Driving African entrepreneurship: three key ingredients

Stimulating entrepreneurship is an essential ingredient when wanting to grow economies in Africa, a continent that is plagued by poverty and unemployment, particularly among the youth. Various reports have shown that SMEs are key in driving job creation, thus prosperity. Most countries in the region, however, are lagging in terms of helping entrepreneurs succeed and grow their ventures. West Africa Ambassador Michael Alimo, who hails from Ghana, believes that Africa can solve the bulk of its socio-economic challenges with better and appropriate education, more government investment in the structural development of small businesses, and better overall macroeconomic conditions.

Poverty is one of the most pressing challenges the African continent faces today. According to a recent Worldbank report, 43% of Africans are living in poverty. Whilst this is better than in 1990 when poverty stood at 56% of the population, the situation is far from satisfactory.

Driving the youth

Battling this disease requires one to harness the power of small business owners and innovators. Creating more jobs and sustaining economic growth can only be achieved if prospecting entrepreneurs can leave their comfort zones and put their ideas into practice. The question is: how can we drive people, youth in particular, onto the path of entrepreneurship?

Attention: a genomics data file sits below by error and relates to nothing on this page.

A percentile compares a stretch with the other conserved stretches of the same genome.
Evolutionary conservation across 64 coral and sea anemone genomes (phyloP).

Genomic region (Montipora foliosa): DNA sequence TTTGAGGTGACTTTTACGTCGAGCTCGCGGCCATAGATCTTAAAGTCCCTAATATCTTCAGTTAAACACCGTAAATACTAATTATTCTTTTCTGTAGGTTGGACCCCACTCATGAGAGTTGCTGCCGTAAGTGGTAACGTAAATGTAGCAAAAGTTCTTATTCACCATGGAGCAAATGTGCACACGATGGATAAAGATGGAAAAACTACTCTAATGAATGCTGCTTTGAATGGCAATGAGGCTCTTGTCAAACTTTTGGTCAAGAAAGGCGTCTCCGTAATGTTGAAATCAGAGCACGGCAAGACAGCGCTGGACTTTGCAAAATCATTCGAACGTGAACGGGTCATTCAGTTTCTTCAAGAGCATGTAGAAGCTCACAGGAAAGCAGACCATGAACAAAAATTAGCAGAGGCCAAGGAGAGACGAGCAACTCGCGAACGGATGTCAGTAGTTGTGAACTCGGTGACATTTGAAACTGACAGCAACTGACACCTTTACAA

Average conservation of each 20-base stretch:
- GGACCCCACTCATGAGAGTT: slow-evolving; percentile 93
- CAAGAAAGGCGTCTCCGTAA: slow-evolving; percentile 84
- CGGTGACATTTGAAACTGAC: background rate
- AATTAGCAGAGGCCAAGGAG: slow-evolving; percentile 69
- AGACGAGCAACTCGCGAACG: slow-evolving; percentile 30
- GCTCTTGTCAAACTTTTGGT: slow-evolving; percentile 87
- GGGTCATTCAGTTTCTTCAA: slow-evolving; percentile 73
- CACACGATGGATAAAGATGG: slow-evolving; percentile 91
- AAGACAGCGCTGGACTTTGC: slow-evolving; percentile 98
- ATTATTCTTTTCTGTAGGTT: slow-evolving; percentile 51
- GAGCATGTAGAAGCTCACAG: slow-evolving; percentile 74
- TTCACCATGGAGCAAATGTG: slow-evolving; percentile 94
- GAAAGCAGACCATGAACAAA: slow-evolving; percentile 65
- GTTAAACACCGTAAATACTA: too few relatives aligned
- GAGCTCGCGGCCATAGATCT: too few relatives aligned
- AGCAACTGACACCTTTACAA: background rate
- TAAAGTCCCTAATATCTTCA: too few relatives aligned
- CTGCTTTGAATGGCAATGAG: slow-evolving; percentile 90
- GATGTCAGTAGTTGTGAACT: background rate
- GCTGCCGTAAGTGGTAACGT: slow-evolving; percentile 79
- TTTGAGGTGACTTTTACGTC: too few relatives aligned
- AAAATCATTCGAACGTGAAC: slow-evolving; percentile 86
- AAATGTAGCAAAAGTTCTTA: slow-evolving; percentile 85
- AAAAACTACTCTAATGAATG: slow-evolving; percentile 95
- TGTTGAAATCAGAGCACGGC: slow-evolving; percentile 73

There are key factors on which a thriving culture of entrepreneurship depends on. These include education, government assistance, and a sound economic climate.

Education to refine skills

Entrepreneurship education gives youth the right tools to develop scalable solutions that drive growth, fight poverty and improve overall standards of living. Higher learning and the right vocational training, in particular, are important in enhancing and refining people’s skills.

In this light, African governments should also look at dealing with the mismatch of skills whilst overhauling the curriculum to include entrepreneurship: many universities and colleges in Africa mainly produce job seekers, not job creators. Institutions of higher learning and colleges should be part of fostering a culture of entrepreneurship.

Role of government

Secondly, policymakers need to introduce programs that offer assistance to individuals who want to set up their own ventures to solve social challenges, ultimately creating jobs. Besides providing training, counselling, mentorship programs, tax breaks, funding opportunities, start-up seeds and other incentives, governments ought to go a step further by holding accountable those individuals who sign up for these and other entrepreneurship benefits.

Finally, for Africa to grow its economy and its community of entrepreneurs and change makers, economic structures ought to be streamlined to make conditions favourable for small business owners to thrive as well as investors who seek to invest in these ventures. Streamlining public policies and strategies should also promote competition amongst small enterprises. Competition encourages growth and innovation, making economies more competitive.

Without a shred of doubt, the success and prosperity of Africa lie within the hands of its people and its entrepreneurs. Africa, now more than ever, requires innovative individuals to help governments tackle the continent’s most pressing problems in an entrepreneurial approach.

About the author: Michael Alimo from Ghana is Afrinection's East Africa Ambassador. He is an experienced writer and passionate about Africa and entrepreneurship.